Susanna in is and is a Soprano singer.

Young Soprano Susanna tells us about her life as a professional opera singer. She recounts her childhood enthusiasm for singing and the experience that led her to pursue it as a career, and discusses the work she does on a daily basis to maintain her place in a competitive field.

Film Maker:

Questions & Answers

  • What's your first memory of London? Playing games in the front garden of the house where I was born, in glamorous Ilford, before I moved away to Northamptonshire aged 2. I remember the smell and feel of the cool green grass underneath me on a sunny day, clutching a handbag and tottering in my mum's heels in amongst the rose bushes.
  • What do you miss when you're away from London? I miss the incredible and unique mix of architecture old and new, and the glorious Thames. I miss the grandeur and the fabulousness of central London, but also the humble history, like Shakespeare's Globe and old, abandoned warehouses and industrial sites.
  • What's your favourite neighbourhood? My favourite neighbourhood is too hard to pick! The greatest thing about London is the fact that every locality offers different delights, so depending on my mood or purpose there's always somewhere that springs to mind. But to name a few, it's anywhere along the river for old pubs and stunning houses like The Dove at Chiswick/Hammersmith; for beautiful shops it's one of the arcades near Piccadilly like The Burlington, or Jermyn Street; for crafty fun and quirky shops there's Camden Market or Portobello Road; leafy walks it would be anywhere west like Ealing, but equally Hyde Park; for concerts the Royal Albert Hall and around South Ken holds so many memories of promming as a teenager...oh the list is endless!!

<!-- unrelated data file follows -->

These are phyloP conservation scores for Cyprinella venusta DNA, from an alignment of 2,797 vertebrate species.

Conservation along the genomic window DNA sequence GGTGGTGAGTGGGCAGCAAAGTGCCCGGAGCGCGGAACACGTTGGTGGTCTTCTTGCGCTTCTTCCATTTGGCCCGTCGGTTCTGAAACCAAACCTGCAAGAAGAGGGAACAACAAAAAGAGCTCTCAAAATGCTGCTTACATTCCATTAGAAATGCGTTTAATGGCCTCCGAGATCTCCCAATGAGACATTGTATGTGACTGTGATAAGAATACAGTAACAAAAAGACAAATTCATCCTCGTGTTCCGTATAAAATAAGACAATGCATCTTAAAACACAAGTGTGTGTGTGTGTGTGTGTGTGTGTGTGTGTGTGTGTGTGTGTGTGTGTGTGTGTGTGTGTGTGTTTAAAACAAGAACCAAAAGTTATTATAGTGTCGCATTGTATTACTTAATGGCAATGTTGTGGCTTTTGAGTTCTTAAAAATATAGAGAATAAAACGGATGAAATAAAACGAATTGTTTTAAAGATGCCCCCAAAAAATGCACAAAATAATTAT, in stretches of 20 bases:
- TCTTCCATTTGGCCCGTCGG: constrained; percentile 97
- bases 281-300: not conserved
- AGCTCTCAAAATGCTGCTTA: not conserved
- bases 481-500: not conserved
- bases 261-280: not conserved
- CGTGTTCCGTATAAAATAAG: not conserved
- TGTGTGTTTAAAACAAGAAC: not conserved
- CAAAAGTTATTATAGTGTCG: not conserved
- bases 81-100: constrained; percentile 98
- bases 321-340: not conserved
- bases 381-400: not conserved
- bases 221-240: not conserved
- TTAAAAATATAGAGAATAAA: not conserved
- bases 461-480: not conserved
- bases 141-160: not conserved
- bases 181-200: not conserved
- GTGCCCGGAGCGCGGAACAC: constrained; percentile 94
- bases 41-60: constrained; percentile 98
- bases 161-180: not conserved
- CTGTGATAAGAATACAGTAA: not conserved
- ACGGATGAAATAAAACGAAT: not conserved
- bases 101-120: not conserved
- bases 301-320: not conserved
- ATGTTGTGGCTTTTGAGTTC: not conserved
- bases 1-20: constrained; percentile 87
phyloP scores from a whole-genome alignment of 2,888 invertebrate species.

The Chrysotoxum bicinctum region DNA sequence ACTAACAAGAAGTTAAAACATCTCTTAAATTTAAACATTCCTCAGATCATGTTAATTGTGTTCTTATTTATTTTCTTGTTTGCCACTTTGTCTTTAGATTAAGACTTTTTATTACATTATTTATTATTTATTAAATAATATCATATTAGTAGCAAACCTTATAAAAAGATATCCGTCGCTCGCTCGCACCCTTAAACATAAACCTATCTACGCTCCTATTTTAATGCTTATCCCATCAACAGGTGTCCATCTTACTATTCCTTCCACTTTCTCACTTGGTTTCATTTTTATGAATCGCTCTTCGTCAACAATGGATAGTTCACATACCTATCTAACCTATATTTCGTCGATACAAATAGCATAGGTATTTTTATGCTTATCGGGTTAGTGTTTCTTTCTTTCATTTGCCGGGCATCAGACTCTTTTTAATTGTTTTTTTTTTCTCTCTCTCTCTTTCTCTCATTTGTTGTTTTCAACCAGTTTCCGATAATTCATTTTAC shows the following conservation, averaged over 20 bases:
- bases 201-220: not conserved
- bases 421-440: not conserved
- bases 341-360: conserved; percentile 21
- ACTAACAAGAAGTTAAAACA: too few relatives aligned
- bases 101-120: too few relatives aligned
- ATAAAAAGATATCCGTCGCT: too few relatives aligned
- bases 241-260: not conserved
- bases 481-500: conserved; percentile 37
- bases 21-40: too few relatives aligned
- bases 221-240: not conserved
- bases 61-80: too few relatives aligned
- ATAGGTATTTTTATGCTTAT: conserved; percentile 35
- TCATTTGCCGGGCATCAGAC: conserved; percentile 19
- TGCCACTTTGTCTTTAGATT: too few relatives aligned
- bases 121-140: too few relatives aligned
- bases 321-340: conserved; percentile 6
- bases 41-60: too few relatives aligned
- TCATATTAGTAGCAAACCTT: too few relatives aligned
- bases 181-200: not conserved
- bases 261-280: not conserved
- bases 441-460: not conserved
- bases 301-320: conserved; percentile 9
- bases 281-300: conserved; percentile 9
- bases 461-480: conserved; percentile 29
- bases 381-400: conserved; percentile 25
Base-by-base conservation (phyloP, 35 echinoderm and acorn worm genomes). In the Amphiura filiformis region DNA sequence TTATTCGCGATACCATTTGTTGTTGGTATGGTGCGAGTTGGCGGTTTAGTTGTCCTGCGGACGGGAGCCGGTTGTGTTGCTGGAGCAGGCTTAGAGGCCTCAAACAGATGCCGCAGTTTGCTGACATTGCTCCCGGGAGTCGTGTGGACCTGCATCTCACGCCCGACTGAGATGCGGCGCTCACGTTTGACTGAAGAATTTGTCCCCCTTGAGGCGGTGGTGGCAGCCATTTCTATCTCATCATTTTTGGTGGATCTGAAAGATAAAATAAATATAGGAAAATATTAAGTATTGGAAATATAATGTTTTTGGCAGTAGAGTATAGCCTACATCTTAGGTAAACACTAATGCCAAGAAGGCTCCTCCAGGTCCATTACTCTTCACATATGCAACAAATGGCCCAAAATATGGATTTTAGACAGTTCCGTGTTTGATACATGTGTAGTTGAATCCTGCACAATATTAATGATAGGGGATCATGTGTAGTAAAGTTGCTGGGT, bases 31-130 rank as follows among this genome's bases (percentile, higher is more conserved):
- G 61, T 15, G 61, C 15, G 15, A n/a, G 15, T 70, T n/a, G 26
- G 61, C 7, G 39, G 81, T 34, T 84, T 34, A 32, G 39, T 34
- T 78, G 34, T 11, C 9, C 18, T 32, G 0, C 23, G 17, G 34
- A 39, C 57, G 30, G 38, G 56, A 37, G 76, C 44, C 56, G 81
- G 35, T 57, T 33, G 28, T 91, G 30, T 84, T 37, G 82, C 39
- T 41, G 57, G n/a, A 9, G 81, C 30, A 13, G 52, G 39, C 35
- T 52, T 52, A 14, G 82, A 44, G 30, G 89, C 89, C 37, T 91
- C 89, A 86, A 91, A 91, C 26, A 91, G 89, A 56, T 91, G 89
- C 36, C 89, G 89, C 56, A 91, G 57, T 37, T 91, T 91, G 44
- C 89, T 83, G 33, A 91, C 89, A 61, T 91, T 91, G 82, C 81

• What's your favourite building? That's extraordinarily difficult to decide upon, but I guess it would be The Globe. I'm mad keen on Tudor history, and whenever I walk into that place I get a strong sense of what it would have been like back then. I imagine experiencing the thoughts, smells, hubbub and noise of Shakespeare's time, and of course with the theatrical aspect I'm in heaven!
  • What's your ideal day out in London? Breakfast at The Wolseley (insanely delicious caramelised grapefruit!), a stroll around St. James' Park looking at the hundreds of different breeds of duck and waterfowl, a picnic lunch in the dappled sunshine of a beautiful secluded spot under a big, old oak tree in Hyde Park, then a wander around the Natural History Museum or the V&A to work up an appetite for cocktails at The Zetter Townhouse in Clerkenwell, and then a pie and a pint at The Fox and Anchor in Smithfield.
  • What's your ideal night out in London? My ideal night out would incorporate three loves of mine: opera, an amazing drinking venue and also some dancing. So first, it might be going to The Royal Opera House, Covent Garden, then, if money was no object, a cocktail at The Ivy. Thereafter...I have to admit to not having clubbed much in London (that was more me in my student days elsewhere!). But these days if I do go, it's like I have to let out all that built-up dancing energy, so I can get a bit insane on the dance floor! Think sweat, hair all over the place, not caring how I look - I really like to get it out of my system! One memorable night like this was a friend's birthday at a club in Shoreditch - can't remember what it was called, but it was awesome.
  • What's your most hated building? It's hard to choose my most hated building, because I generally try to think positively in London when I'm out and about. This is a very conscious thing, because when I first moved there, I got very, very stressed out with all the people, noise, missing trains etc. Now, I try to allow a lot more time to get places, to smile, and to notice the beauty around me. So I can't say I actually hate a building. It would be more hating the way there's sometimes a horrid 60's or 70's monstrosity of a council block right next to the most stunningly ornate or elegant street of houses.